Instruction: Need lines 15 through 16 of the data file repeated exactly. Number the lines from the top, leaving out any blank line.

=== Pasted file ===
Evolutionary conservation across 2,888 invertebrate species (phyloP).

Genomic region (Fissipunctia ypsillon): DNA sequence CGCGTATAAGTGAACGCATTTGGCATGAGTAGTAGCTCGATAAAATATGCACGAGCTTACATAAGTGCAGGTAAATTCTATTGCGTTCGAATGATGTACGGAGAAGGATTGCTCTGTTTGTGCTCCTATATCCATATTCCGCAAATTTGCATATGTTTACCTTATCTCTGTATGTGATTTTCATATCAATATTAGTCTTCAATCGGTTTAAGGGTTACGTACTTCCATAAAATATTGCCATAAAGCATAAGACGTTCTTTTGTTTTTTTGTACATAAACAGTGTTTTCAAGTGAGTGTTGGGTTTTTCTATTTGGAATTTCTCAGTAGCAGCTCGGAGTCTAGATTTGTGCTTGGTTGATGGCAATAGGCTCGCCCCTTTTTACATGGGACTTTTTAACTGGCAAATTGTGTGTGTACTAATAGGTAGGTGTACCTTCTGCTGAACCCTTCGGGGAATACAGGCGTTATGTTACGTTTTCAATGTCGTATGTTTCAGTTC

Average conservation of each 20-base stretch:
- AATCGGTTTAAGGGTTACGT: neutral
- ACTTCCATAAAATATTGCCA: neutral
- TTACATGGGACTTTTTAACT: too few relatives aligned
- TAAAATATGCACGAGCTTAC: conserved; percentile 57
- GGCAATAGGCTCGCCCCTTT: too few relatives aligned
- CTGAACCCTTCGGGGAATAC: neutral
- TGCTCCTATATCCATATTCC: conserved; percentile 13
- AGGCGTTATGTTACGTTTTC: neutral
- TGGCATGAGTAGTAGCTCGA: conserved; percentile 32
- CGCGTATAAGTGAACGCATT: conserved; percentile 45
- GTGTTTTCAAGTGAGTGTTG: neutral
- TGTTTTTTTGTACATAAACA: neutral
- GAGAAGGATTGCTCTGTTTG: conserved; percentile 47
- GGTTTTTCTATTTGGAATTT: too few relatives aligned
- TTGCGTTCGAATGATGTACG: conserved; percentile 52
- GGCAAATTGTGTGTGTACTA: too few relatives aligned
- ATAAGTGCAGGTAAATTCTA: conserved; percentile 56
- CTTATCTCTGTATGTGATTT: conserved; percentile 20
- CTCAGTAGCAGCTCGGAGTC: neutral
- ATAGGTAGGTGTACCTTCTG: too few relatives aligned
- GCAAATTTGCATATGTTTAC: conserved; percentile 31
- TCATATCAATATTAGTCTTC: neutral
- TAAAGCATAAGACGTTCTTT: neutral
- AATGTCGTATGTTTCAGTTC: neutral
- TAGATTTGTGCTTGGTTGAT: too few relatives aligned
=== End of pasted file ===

- TGTTTTTTTGTACATAAACA: neutral
- GAGAAGGATTGCTCTGTTTG: conserved; percentile 47